I was born in El Paso, Texas and attended Alta Vista Early College High School in which I graduated with an associates of arts first and then a high school diploma. I am currently a senior double majoring in Psychology and Foreign Languages. I have been inducted into three different honor societies, Phi Eta Sigma National Honor Society, National Honor Society of Leadership and Success, and Psi Chi International Honor Society. I was the treasurer of Psi Chi International Honor Society for a year. I decided it would be best to step down and give new members the opportunity to take on a leadership role and continue to assist them as a former officer of the organization. In the future I hope to get a PhD in clinical psychology. For fun I like to learn new languages such as French, Navajo and Russian. I enjoy listening to music in foreign languages especially in French, and enjoy going on walks.
I will be mentored by Dr. Fraune. The purpose of this research project is to help create universally-relevant findings related to how group-based emotions (GBE; e.g., pride in the group) affect human-robot teaming. The research will take place in the United States (an individualistic country), Japan, (between individualistic and collectivist), Portugal (a collectivistic country). Considering that collectivistic countries focus on group-based goals, they are more likely to accept conflicting group-based emotions. Because individualistic countries focus more on individual goals, GBE may decrease group identification when they experience negative or conflicting emotions. I will commence working on the cross-cultural group-based emotion project in January and running participants in early February as determined by Dr. Fraune.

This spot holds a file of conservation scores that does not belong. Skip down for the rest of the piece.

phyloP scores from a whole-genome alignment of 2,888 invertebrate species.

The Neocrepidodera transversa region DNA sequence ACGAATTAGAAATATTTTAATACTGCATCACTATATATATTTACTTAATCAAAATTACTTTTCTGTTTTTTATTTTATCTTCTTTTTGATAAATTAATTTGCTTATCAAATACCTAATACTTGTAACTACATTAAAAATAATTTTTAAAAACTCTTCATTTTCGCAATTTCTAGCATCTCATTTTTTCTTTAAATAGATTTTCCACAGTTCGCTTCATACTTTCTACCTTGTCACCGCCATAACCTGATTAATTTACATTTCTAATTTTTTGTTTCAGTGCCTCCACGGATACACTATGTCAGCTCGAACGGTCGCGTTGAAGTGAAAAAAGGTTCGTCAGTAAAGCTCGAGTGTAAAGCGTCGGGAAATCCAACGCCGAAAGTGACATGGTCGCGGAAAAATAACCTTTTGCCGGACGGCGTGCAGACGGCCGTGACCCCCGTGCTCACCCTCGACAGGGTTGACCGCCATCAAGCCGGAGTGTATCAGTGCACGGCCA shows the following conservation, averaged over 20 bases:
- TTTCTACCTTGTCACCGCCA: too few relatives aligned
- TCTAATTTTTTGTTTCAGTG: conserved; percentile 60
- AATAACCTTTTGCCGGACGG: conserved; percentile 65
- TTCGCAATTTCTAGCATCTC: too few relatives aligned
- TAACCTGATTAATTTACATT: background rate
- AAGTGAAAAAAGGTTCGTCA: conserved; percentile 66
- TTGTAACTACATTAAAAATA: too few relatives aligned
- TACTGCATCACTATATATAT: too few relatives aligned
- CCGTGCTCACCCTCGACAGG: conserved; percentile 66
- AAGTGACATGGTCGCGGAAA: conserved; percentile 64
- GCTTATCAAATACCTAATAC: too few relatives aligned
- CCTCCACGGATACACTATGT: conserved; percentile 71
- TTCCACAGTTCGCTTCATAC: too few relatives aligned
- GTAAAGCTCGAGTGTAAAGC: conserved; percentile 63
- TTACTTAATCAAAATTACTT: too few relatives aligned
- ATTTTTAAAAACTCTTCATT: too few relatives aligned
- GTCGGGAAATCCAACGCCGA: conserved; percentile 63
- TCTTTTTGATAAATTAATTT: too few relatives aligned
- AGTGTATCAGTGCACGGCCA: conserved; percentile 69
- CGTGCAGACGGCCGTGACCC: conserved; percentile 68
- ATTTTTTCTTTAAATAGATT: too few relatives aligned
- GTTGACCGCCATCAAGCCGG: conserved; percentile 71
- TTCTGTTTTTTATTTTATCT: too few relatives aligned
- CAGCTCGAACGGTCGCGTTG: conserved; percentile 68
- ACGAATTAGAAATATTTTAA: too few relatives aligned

- Project description, timeline, and milestones developed with mentor; on file with DSP
- Present scholarly work at URCAS
- Attend a conference (without presenting) – Human Robotic Interactions
- Complete half of project milestones
- Take the GRE before graduating
- Promote #DiscoveryScholars 10 times
- Complete project
Nichole’s mentor: Dr. Marlene Fraune:
Dr. Marlena R. Fraune received her B.A. in Psychology at Beloit College in 2013, and her PhD at Indiana University in 2018. During her time in the PhD program, she researched the psychology of how to make human-robot more efficient and enjoyable. Dr. Fraune studied intergroup human-robot interaction nationally and abroad, as a visiting researcher at Toyohashi University of Technology (2014, 2016), Bielefeld University (2015), and the United States Air Force Research Lab (2017). She is now an Assistant Professor leading the Intergroup Human-Robot Interaction Lab in the Department of Psychology at New Mexico State University.